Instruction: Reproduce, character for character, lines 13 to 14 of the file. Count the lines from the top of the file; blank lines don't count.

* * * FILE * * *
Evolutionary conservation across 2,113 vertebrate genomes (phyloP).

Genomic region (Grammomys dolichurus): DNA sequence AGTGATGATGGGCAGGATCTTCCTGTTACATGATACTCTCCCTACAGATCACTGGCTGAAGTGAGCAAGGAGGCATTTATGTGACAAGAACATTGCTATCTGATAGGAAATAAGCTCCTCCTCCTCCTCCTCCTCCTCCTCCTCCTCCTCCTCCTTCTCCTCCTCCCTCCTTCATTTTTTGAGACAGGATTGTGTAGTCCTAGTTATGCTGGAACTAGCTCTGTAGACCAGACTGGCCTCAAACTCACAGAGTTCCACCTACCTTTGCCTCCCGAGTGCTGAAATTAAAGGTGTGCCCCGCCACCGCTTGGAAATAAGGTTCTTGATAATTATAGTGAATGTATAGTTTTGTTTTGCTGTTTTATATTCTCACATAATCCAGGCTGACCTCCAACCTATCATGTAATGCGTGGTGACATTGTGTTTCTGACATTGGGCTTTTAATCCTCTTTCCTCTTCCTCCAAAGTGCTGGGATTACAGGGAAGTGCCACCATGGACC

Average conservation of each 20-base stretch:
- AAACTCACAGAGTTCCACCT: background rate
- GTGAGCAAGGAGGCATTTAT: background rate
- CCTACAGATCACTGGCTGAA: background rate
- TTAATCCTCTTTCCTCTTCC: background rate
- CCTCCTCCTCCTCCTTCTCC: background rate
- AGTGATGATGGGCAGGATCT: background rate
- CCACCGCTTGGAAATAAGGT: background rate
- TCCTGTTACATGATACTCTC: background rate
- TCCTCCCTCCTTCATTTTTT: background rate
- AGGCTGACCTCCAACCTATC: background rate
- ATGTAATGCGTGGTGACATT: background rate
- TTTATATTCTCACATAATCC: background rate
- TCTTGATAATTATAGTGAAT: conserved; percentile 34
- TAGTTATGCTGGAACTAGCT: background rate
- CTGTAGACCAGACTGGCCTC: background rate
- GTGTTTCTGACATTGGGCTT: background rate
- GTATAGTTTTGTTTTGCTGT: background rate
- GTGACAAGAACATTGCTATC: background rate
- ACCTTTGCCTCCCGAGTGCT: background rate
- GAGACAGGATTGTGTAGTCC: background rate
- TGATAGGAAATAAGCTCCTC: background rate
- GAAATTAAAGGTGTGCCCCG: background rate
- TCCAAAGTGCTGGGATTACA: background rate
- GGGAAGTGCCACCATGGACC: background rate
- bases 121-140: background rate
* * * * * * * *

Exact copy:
- AGGCTGACCTCCAACCTATC: background rate
- ATGTAATGCGTGGTGACATT: background rate